Jun 16, 2017

Axios AM

1 big thing: Impossible to process

In the moment, it's impossible to process how consequential, historic and bizarre these dribs and drabs are that we're being barraged with all day.

Less than 24 hours after a mass shooting that critically wounded a member of Congress, the President of the United States issued official statements via Twitter that said:

"They made up a phony collusion with the Russians story, found zero proof, so now they go for obstruction of justice on the phony story. Nice ... You are witnessing the single greatest WITCH HUNT in American political history - led by some very bad and conflicted people!"

Axios' Jonathan Swan pointed out that White House allies, over the past 10 days, have taken cues from Trump and begun hitting Mueller on the air, in social media and in conversations with reporters.

History note by Blake Hounshell: "Bob Mueller has a Bronze Star with Valor, two Navy medals, a Purple Heart, and the Vietnamese Cross of Gallantry."

Then at 9:21 last night, following two nights of revelations by the WashPost about the Mueller investigation, Deputy Attorney General Rod Rosenstein released a statement saying:

"Americans should exercise caution before accepting as true any stories attributed to anonymous 'officials,' particularly when they do not identify the country – let alone the branch or agency of government – with which the alleged sources supposedly are affiliated. Americans should be skeptical about anonymous allegations. The Department of Justice has a long-established policy to neither confirm nor deny such allegations."

And, if all that weren't enough for one day, we learn that Vice President Pence has lawyered up.

Statement from an aide: "[T]he Vice President has retained Richard Cullen of McGuire Woods [in Richmond] to assist him in responding to inquiries by the special counsel. The Vice President is focused entirely on his duties and promoting the President's agenda and looks forward to a swift conclusion of this matter."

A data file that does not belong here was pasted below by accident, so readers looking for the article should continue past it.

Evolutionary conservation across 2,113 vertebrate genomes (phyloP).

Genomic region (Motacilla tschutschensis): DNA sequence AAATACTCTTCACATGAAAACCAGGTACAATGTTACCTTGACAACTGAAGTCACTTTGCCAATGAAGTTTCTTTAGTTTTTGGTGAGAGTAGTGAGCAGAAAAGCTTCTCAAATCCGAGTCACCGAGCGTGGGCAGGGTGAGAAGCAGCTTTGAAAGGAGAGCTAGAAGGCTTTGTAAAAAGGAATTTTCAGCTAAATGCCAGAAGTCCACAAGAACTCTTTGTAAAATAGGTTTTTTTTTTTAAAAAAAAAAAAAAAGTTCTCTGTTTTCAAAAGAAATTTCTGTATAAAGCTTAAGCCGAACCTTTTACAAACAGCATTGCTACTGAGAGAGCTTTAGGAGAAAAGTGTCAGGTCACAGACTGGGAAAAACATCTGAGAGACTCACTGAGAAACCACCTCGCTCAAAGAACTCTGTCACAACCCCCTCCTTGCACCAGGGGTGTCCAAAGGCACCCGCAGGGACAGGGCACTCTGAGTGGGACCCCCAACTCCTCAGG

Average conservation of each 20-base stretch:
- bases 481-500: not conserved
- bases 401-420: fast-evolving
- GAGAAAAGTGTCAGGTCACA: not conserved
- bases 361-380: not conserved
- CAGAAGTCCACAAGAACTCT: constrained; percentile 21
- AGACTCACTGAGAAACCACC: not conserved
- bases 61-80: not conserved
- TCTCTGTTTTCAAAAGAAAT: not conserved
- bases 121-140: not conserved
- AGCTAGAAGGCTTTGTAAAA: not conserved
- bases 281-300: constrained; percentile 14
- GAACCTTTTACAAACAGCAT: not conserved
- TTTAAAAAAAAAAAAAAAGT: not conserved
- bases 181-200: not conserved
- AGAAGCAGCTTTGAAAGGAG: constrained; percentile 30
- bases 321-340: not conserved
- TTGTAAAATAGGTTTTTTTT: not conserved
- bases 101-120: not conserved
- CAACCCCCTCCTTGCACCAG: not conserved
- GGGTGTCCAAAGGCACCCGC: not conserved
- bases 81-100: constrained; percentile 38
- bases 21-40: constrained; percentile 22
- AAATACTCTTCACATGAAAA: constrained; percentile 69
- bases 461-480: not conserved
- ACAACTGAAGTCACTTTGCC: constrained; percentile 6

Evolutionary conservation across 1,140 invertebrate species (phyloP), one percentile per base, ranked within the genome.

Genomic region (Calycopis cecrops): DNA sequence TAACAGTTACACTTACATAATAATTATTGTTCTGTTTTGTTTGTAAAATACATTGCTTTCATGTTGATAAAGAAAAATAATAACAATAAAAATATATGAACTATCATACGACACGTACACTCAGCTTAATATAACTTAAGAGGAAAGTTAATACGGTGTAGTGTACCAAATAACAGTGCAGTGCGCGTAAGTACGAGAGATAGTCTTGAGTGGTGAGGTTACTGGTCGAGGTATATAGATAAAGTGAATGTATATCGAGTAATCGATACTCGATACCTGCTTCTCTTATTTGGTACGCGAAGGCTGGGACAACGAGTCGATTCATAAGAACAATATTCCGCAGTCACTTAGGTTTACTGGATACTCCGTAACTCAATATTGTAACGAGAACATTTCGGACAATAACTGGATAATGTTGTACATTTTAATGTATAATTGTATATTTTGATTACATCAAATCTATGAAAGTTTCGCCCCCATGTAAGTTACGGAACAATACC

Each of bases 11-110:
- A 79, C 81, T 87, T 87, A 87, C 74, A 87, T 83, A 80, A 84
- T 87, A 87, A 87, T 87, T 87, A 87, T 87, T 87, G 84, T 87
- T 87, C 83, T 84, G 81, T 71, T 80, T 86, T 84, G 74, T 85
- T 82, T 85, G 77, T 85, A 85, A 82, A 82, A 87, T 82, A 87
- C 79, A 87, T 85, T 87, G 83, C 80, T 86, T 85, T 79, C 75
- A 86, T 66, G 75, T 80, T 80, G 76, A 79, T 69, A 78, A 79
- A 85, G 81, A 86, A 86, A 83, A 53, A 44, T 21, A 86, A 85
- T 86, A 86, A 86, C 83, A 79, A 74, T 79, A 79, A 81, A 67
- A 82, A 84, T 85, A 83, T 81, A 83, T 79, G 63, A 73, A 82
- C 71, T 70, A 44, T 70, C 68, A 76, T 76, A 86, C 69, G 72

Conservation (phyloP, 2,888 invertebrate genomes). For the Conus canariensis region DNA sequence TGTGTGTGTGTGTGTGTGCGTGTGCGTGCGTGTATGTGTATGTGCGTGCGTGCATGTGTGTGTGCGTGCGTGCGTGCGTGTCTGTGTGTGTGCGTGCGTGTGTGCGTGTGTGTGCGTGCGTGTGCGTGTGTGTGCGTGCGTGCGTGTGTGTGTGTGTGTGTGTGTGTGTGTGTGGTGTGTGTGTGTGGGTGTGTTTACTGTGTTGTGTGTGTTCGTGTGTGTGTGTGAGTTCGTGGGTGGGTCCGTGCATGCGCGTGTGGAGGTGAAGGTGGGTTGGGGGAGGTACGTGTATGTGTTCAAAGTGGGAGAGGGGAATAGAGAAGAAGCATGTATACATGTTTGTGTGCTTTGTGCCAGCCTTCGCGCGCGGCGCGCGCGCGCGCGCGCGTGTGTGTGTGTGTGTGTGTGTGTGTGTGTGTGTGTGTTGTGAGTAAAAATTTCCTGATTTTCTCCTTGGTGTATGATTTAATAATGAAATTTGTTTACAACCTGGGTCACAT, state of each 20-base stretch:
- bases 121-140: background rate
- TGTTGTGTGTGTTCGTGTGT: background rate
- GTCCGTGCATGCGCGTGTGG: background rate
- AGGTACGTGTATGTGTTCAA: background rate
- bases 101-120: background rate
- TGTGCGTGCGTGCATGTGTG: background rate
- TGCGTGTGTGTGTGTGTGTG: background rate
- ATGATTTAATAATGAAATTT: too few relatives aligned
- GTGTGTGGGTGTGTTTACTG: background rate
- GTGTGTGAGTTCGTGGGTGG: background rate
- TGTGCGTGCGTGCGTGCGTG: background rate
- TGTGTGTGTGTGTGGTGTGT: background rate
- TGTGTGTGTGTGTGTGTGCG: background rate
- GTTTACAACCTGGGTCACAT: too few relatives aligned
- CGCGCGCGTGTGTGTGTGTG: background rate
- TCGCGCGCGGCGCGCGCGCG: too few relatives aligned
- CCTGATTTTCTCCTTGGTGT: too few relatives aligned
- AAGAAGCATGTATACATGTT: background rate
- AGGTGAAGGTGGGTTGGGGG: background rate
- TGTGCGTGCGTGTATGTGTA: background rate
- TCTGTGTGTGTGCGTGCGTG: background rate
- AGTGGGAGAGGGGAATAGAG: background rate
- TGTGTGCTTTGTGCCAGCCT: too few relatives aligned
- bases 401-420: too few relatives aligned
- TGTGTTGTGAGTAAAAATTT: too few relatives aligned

The backdrop: Amid all this, Republicans are trying to pass a health-care plan that, even in states Trump won, is one of the most unpopular pieces of legislation a majority party has pushed in a long time.

Sound smart: Please just reread that last sentence.

P.S. N.Y. Times Quote of the Day ... Philip Allen LaCovara, a former Watergate prosecutor, on a push by President Trump and his allies to question Mueller's impartiality: "It's early in the game to begin to impugn the prosecutors."

2. Pic of the week

Chants of "U-S-A!" on a night of unity ... "Democrats easily defeated Republicans 11-2 in the 2017 Congressional Baseball Game ... [W]hen Democratic manager Pennsylvania Rep. Mike Doyle was presented the winning trophy, he called Republican manager Texas Rep. Joe Barton to join him. Doyle gave the winning trophy back to the Republicans to put in Scalise's office."

Trump's video message: "By playing tonight, you are showing the world that we will not be intimidated by threats, acts of violence, or assaults on our democracy. The game will go on."

"So on this special night, I leave you with three great American words that for generations have torn down barriers, built bridges of unity, and defied those who have sought to pull us apart. Ladies and gentlemen: Let's play ball!"

Chaser ... N.Y. Times 2-col. lead, "Partisan Relations Sink From Cold to Deep Freeze: Democrats and Republicans Have Lowest Regard of Each Other in Decades," by Emily Badger of Upshot and Niraj Chokshi: